3. How easy is the software to set up and use?
Creating a backup system is initially a big job, so apps that make setup easy score extra points. Then implementing your backup strategy takes diligence, so apps that offer a choice between automatic, scheduled and manual backups can make your life much easier.
Backups can be time-consuming, so it’s helpful not to have to back up all of your files each time. Apps that offer incremental backups can save you hours.
And finally, some apps offer sequential backups. These are multiple dated backup copies, so you are not overwriting a good file on your backup disk with one that has just become corrupt. That way you’re more likely to have an uncorrupt version on one of your drives.
4. How easy is it to restore your data using the app?
The whole point of all of these backups is to recover your files if something ever goes wrong. How easy does the app make it to do this? It’s good to experiment and find this out in advance. Create a test file, delete it, and try to restore it.
Backup is an investment in the value of your data, and worth paying for. It’s a type of insurance that will minimize the inconvenience you’ll suffer if (or when) something goes wrong.
Backup apps cover a range of prices, from free to $50 or more:
- Apple Time Machine, free
- Get Backup Pro, $19.99
- SuperDuper!, free, or $27.95 for all features
- Mac Backup Guru, $29.00
- Carbon Copy Cloner, $39.99
- Acronis True Image 2019, $49.99
Above is what the apps we recommend cost, sorted from cheapest to most expensive.
Best Choice for Incremental File Backups: Time Machine
Many people don’t back up their computers because it can be difficult and a little technical to set up, and in the busyness of life, people just don’t get around to doing it. Apple’s Time Machine was designed to change all of that. It’s built into the operating system, easy to set up, and works in the background 24-7, so you don’t have to remember to do it.
Time Machine was originally designed to work with Apple’s Time Capsule hardware, which, along with their Airport routers is being discontinued. But the Time Machine software will continue to be supported and works with other hard drives. It should remain an excellent backup option for years to come.
Time Machine is included free with macOS
“Time Machine backs up all of your files to an external storage device so that you can restore them later or see how they looked in the past.”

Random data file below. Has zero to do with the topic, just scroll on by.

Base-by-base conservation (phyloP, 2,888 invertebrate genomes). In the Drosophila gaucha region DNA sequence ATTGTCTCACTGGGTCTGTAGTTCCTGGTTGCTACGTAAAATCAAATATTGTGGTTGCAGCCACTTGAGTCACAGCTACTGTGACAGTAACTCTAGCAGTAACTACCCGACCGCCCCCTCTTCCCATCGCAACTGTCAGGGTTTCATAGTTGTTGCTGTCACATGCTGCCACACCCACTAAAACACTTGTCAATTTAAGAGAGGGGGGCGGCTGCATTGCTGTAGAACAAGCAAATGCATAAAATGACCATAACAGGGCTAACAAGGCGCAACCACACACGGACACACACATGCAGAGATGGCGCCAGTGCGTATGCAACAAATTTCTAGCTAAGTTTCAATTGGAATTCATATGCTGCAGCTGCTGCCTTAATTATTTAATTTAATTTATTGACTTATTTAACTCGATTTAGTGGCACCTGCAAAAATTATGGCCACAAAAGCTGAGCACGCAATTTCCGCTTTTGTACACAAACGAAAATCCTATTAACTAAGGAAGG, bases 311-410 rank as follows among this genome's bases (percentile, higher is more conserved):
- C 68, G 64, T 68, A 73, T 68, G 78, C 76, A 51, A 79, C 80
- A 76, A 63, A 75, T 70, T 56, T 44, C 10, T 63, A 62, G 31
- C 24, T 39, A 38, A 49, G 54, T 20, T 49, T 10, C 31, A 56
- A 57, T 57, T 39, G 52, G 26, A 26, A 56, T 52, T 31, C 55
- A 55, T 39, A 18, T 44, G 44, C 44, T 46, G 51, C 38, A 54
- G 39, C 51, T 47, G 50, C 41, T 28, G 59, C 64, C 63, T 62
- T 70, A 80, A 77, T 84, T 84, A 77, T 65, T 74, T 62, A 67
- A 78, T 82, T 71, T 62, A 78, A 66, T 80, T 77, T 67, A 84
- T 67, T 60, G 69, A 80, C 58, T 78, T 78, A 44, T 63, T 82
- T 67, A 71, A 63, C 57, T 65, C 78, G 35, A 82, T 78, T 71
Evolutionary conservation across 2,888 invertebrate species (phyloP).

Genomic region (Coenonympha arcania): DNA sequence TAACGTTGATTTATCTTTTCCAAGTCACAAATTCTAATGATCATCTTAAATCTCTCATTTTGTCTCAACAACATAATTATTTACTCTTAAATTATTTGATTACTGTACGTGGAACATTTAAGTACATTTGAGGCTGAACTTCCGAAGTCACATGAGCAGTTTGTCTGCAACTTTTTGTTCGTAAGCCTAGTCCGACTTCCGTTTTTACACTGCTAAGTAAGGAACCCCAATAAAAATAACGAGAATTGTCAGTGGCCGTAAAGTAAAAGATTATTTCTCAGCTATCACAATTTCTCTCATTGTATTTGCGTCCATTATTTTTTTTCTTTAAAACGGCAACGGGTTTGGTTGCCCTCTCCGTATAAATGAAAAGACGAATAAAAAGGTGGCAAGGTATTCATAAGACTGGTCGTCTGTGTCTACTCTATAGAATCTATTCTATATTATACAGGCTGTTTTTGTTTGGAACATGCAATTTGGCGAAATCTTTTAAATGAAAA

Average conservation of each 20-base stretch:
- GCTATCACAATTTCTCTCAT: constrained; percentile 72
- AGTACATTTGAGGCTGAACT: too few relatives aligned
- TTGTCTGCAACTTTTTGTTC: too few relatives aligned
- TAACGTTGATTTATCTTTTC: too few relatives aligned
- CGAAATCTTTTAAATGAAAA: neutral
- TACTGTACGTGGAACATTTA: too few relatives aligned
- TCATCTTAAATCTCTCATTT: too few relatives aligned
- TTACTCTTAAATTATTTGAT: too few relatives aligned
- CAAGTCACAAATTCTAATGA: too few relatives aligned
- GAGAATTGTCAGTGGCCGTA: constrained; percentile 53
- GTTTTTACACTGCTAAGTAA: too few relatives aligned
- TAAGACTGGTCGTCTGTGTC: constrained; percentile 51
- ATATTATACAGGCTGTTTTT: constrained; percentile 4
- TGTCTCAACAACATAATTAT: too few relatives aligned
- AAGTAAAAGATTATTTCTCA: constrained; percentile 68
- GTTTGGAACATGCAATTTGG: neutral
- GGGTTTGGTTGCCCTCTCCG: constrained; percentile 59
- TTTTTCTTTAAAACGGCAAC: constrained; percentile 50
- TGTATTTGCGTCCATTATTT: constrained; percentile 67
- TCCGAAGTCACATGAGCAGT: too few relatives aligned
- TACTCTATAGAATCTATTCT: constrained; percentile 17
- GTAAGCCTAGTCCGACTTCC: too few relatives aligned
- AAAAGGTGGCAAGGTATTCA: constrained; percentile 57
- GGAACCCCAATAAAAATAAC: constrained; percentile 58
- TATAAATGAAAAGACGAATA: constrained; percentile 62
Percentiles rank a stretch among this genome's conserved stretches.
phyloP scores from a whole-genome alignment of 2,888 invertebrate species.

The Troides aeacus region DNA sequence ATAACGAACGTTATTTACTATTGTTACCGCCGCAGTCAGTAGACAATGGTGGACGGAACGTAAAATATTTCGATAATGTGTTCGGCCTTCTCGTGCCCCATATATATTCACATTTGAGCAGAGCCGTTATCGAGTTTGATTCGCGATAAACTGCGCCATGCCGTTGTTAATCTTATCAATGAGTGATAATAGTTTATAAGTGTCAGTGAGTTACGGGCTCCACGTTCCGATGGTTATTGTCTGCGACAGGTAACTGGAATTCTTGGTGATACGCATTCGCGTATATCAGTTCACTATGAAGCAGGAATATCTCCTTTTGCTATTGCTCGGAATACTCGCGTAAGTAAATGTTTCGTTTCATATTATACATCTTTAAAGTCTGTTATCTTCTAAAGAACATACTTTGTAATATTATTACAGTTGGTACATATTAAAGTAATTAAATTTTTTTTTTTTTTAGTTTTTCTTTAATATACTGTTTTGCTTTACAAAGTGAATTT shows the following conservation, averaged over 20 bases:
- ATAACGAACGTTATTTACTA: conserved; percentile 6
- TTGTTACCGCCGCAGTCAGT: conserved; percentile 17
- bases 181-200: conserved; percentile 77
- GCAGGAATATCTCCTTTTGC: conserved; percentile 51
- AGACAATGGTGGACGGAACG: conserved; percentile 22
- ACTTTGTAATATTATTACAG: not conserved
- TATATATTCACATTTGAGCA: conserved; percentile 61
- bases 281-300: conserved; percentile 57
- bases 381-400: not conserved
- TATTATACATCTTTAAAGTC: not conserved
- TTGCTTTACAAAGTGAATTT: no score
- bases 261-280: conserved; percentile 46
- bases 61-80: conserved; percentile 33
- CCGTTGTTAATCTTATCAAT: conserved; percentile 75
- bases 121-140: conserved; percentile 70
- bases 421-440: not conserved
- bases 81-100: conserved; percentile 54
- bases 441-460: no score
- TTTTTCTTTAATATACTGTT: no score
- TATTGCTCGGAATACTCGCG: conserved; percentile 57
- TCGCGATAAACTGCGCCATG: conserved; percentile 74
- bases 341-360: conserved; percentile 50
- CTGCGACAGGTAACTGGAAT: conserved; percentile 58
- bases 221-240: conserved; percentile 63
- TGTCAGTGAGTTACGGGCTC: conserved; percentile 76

Time Machine backs up your files and folders to a hard drive connected to your computer or on your network. It’s convenient, uses a local hard drive, and constantly backs up your files as they change or are created, so you’ll lose very little (probably nothing) when disaster hits. And importantly, restoring individual files and folders is easy.
Here’s how Apple Support describes the app:
“With Time Machine, you can back up your entire Mac, including system files, apps, music, photos, emails, and documents. When Time Machine is turned on, it automatically backs up your Mac and performs hourly, daily, and weekly backups of your files.”
“When you use Time Machine on a computer using Apple File System (APFS), Time Machine not only keeps a copy of everything on your backup disk, it also saves local snapshots of files that have changed on your internal disk, so you can recover previous versions. These local snapshots are saved hourly (unless you deselect Back Up Automatically) and they’re stored on your computer’s internal disk.”
The app is very easy to set up. When you first connect a blank hard drive, you may be asked if you’d like to use the drive to back up your computer. Alternatively, click on the Time Machine icon at the left of your menu bar, and select Open Time Machine Preferences.
Once you have set up the software, Time Machine keeps:
- Local snapshots as space permits,
- Hourly backups for the last 24 hours,
- Daily backups for the past month,
- Weekly backups for all previous months.
So there’s a lot of redundancy there. Although it uses more storage space, it’s a good thing. If you’ve just discovered something went wrong with one of your files months ago, there’s a good chance you’ll still have an older good copy still backed up.
I back up my 1TB internal hard drive (which is currently half full) to an external 2TB drive. 1TB isn’t enough, because there will be multiple copies of each file. I’m currently using 1.25TB of my backup drive.
Restoring a file or folder is quick and easy. Select Enter Time Machine from the menu bar icon.